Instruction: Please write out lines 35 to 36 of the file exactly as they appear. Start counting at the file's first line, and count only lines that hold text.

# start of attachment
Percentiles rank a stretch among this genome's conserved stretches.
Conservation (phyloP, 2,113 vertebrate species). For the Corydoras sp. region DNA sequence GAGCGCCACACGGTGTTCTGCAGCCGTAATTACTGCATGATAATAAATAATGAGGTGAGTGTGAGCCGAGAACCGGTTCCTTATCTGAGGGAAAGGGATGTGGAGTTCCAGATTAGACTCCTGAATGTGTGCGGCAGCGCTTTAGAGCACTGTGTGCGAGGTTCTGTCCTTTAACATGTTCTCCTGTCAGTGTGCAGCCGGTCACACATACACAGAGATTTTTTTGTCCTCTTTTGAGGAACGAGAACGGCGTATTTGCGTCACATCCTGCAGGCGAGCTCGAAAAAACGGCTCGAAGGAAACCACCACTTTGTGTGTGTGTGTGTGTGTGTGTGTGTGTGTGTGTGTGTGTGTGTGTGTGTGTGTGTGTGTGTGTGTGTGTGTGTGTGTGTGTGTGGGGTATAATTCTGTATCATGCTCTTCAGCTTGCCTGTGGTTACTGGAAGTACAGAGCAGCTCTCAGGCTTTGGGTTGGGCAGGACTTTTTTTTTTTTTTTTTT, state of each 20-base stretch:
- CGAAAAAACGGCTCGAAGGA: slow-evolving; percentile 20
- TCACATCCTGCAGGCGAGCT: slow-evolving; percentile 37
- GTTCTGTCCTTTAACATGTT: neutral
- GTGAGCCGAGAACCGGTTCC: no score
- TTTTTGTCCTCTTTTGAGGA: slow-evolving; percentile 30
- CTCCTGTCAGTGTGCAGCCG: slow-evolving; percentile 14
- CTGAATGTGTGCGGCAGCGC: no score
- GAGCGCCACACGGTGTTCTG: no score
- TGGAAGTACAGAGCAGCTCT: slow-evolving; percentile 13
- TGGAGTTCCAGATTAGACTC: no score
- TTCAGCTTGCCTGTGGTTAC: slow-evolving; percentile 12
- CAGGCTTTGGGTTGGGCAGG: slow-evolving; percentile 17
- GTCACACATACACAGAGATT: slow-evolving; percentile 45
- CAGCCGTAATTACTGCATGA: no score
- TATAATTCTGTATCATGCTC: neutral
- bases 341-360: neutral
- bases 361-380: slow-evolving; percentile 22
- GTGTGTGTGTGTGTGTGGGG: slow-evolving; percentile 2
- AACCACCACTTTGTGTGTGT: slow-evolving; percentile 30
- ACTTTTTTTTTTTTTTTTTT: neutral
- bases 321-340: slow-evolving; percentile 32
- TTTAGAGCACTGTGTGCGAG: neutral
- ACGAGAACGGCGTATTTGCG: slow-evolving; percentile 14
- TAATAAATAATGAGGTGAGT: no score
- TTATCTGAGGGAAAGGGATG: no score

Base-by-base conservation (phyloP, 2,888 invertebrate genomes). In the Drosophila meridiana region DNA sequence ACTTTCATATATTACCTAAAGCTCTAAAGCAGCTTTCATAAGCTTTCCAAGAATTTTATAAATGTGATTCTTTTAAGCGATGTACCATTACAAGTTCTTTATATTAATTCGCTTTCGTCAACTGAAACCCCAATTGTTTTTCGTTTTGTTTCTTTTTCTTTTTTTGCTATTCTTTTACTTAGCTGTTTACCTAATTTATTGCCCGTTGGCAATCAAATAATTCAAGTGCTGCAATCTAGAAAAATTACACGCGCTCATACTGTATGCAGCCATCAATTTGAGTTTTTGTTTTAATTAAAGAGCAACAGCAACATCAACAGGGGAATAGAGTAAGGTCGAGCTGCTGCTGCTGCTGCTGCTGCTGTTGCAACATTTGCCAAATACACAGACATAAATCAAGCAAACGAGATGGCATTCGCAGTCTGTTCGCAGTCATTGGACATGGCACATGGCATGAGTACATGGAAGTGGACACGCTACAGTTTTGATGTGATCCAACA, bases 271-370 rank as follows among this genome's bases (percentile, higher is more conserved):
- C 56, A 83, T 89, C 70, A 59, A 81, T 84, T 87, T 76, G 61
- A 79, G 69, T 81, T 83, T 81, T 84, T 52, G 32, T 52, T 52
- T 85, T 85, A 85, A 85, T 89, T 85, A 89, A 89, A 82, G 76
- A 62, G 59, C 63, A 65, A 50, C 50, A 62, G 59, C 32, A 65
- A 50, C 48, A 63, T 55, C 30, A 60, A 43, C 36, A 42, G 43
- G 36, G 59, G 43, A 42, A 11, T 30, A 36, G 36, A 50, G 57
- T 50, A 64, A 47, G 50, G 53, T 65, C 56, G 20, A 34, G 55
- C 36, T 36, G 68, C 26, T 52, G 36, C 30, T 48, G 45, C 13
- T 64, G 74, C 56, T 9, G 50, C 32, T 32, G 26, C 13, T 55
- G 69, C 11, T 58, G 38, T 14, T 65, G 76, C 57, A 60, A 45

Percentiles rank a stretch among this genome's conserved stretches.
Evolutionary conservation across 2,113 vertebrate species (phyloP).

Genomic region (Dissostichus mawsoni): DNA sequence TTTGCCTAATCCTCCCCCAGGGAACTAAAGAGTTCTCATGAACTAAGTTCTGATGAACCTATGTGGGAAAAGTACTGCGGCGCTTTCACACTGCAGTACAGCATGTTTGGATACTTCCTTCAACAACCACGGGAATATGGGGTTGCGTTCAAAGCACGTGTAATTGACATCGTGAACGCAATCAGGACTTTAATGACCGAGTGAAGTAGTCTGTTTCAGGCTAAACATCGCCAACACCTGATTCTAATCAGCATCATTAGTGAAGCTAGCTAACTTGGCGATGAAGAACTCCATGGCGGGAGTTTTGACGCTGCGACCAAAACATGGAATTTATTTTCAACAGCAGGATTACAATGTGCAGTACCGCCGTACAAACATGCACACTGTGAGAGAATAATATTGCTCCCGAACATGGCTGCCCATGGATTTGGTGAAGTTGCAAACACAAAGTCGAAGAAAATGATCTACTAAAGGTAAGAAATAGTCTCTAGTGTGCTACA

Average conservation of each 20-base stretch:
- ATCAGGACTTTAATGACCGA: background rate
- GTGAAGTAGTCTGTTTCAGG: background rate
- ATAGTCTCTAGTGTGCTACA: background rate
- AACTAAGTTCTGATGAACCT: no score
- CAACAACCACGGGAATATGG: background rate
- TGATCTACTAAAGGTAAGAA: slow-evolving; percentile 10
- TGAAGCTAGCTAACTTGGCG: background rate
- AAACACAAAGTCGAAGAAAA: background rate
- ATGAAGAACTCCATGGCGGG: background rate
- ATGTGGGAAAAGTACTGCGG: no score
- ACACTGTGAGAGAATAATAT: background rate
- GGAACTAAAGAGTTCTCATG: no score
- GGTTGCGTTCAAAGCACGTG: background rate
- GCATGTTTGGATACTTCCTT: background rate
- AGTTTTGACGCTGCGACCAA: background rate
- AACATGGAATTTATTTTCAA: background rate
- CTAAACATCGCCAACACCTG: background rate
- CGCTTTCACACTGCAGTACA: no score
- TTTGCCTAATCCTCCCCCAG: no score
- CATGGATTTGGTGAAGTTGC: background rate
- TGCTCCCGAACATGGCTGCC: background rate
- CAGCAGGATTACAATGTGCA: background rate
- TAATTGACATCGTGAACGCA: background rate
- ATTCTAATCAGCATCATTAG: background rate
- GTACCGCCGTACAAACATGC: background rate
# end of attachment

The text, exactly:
- T 50, A 64, A 47, G 50, G 53, T 65, C 56, G 20, A 34, G 55
- C 36, T 36, G 68, C 26, T 52, G 36, C 30, T 48, G 45, C 13